One of those partners is Venezuela's state-owned oil company PdVSA. President Hugo Chávez says he is horrified by BP's mess and recently declared he would send oil experts to Cuba to advise the island nation on how best to handle the spill. "This is very, very bad," Chávez said. On the other hand, Venezuela hardly inspires confidence: earlier this month the country had its own rig accident when a natural gas exploration rig leased by PdVSA nearly sank.
Hopefully, the BP disaster will lead Cuba to permanently and irrevocably shelve its plans for offshore oil development. Yet, in order to do so the island nation will have to drastically reverse course from the past few years. In addition to Venezuela, Norway and India there are other significant players who have inked offshore oil agreements including big Russian and Brazilian energy companies.
In the event that Cuba fails to heed the warning of the BP spill and goes ahead with offshore oil exploration in the long-term, it could be years before new wells are developed and significant oil is recovered. Simply put, the island nation lacks needed oil infrastructure, technology and skilled labor. That could be a boon to the environment, but don't count Cuba out just yet: the authorities are already planning a deep sea terminal for supertankers in the northern port of Matanzas and seek to upgrade a long pipeline which stretches across the island to an old, Soviet-built refinery.
From an environmental point of view, the prospect of offshore oil development going forward is not something to be taken lightly. Cuba is the most biologically diverse of all Caribbean islands and sports spectacular white sand beaches, vast coral reefs, and a wide range of fish populations. Cuba's coastline and mangroves serve as breeding grounds for hundreds of species of fish as well as other marine organisms. Ocean currents carry important fish larvae from Cuba into U.S. waters, which in turn help to replenish ailing American fisheries.
The U.S. and Cuba share an ancient deepwater coral system stretching all the way up to North Carolina. In addition, Cuba has more than 4,000 islets which support important reef fish such as grouper. The islets also support sea turtles, dolphins and manatees [the latter already in danger as a result of BP's oil spill as I recently pointed out]. Crucially important, the islets serve as refuges for endangered species.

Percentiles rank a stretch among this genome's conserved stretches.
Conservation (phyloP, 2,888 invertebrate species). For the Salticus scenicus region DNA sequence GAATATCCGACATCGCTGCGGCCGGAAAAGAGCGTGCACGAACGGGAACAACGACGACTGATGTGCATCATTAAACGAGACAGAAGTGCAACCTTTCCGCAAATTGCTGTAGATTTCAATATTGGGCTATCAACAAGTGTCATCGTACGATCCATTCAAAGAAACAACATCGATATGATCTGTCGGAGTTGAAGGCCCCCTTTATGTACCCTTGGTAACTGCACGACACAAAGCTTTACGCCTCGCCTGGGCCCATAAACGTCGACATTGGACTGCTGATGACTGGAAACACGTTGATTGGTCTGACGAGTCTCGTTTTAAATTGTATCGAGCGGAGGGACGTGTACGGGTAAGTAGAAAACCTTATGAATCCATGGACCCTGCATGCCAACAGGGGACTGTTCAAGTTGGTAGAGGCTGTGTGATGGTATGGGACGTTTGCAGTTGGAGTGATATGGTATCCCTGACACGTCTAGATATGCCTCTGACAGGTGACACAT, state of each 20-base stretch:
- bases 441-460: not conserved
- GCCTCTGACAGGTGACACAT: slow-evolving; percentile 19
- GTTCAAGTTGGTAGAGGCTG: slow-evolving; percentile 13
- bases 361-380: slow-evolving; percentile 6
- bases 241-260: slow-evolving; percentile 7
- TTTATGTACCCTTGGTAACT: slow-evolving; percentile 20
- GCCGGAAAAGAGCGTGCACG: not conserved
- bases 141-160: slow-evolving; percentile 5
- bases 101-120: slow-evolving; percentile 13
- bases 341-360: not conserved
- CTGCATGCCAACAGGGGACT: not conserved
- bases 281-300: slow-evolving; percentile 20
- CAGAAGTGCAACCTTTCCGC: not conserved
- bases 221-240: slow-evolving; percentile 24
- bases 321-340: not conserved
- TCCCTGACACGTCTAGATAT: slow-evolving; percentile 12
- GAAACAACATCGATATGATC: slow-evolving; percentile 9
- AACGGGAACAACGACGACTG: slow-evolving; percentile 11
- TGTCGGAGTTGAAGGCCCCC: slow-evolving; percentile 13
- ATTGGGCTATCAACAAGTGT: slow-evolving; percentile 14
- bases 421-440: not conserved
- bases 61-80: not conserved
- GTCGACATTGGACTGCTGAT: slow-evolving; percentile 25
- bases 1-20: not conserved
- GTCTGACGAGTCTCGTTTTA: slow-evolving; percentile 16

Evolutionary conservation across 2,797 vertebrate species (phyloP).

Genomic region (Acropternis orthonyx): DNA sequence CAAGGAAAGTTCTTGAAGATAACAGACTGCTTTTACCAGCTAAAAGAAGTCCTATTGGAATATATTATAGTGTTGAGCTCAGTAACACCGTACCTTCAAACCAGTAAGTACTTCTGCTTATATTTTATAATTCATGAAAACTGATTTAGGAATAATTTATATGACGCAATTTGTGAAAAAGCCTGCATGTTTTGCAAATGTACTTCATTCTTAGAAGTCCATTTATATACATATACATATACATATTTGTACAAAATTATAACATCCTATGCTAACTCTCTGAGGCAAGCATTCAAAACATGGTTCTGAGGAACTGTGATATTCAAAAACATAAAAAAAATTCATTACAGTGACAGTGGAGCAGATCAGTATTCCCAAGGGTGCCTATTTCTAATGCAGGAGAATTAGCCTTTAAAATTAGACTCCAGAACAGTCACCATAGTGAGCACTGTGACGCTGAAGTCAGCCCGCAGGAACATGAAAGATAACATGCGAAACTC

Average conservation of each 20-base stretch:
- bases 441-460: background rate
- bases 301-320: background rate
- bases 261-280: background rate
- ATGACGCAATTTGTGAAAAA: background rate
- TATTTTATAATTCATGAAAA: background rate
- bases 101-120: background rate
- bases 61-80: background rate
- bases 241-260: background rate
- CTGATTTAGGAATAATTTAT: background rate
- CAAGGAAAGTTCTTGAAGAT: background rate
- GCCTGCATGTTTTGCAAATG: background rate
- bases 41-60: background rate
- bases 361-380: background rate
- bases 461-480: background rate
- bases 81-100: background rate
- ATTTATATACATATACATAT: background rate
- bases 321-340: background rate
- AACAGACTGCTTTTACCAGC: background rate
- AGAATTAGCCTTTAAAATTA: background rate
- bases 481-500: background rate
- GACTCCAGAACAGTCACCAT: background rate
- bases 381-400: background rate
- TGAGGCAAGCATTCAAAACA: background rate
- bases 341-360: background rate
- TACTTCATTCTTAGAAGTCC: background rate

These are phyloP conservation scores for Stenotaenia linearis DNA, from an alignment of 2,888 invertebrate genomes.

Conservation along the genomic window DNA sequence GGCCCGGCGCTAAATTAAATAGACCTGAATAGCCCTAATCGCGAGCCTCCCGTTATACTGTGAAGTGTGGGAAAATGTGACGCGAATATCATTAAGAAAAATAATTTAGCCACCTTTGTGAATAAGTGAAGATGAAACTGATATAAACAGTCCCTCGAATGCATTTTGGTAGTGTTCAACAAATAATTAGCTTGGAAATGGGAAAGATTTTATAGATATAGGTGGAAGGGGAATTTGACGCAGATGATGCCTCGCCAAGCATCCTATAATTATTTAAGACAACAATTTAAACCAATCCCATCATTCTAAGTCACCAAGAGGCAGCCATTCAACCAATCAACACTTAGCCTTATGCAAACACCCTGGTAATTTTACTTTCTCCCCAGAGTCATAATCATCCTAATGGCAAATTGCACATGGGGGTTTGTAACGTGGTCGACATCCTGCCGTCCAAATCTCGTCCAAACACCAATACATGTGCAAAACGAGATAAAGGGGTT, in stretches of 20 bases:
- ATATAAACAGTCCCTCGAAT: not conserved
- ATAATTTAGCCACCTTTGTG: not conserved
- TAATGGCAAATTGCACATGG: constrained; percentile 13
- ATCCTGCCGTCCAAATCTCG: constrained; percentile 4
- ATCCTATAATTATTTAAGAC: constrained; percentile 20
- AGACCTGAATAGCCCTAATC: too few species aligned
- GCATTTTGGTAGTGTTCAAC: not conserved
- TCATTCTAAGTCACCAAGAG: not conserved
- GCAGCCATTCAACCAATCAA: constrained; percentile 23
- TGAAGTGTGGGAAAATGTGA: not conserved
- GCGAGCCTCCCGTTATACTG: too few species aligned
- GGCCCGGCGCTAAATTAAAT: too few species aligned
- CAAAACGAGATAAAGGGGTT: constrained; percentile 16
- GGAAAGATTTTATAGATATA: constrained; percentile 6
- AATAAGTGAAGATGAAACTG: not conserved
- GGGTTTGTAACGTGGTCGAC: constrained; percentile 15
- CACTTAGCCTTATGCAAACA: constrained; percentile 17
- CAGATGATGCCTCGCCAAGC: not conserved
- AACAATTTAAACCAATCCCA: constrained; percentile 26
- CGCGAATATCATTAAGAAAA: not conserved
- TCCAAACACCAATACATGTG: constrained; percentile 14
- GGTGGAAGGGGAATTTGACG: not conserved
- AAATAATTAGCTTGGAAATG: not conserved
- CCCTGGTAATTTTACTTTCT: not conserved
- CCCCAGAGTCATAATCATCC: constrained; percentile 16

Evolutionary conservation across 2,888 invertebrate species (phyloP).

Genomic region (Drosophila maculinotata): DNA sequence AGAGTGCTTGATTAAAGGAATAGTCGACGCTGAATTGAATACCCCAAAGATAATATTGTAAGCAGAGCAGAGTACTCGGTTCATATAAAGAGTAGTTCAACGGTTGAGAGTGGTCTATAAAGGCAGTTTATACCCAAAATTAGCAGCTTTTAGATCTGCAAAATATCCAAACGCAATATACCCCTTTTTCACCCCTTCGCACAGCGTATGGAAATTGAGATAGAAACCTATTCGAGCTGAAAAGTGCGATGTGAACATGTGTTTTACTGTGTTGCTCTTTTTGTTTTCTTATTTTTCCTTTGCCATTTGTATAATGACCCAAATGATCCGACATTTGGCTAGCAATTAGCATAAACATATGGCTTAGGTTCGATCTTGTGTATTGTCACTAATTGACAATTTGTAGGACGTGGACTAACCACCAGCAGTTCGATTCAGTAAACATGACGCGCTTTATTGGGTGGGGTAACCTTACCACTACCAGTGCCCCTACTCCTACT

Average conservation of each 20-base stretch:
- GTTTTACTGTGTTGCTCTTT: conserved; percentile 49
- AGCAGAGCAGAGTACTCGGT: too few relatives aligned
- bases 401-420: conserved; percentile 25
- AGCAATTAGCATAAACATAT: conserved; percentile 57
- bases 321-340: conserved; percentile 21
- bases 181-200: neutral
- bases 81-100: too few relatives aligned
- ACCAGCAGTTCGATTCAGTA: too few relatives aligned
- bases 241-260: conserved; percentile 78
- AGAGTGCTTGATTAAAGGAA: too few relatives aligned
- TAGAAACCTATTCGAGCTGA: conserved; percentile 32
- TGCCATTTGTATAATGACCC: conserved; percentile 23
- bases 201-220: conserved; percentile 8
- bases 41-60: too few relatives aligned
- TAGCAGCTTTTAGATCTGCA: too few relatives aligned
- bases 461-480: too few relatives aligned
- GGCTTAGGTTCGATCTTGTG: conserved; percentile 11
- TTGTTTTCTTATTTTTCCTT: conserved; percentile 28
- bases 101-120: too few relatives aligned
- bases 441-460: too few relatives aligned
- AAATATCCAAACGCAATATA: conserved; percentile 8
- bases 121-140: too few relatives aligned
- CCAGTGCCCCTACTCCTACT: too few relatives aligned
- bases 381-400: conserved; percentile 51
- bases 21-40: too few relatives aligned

If that was not enough reason to press the pause button on offshore oil, consider the plight of Caribbean birds. In recent days, the U.S. public has been subjected to the tragic spectacle of oiled pelicans in the Gulf. If oil production reaches Cuba we could have further disasters since important populations of North American migratory birds spend much of the year on the Caribbean island.
The prospect of Venezuela and others drilling for petroleum in Cuban waters is bad enough. But, what if U.S. oil companies joined the oily mix? Currently that's impossible since the U.S. continues to maintain an economic embargo on Cuba. Yet, some would like to see a change in policy.
In recent years, some Capitol Hill legislators have proposed that oil companies be exempt from the embargo. In 2006, Jeff Flake, a Republican Congressman from Arizona, and GOP Senator Larry Craig of Idaho introduced twin bills to the House of Representatives and Senate which would have allowed U.S. firms to sell their services to corporations drilling on behalf of Cuba or alternatively to simply drill on their own. In a rebuke to his party, Flake described the embargo as "archaic policy." "If there are going to be oil rigs within 50 miles of Florida ... I'd rather see U.S. oil rigs than Chinese oil rigs, given technological and safety considerations," Flake said. For his part, Craig remarked "Red China should not be left to drill for oil within spitting distance of our shores without competition from U.S. industries."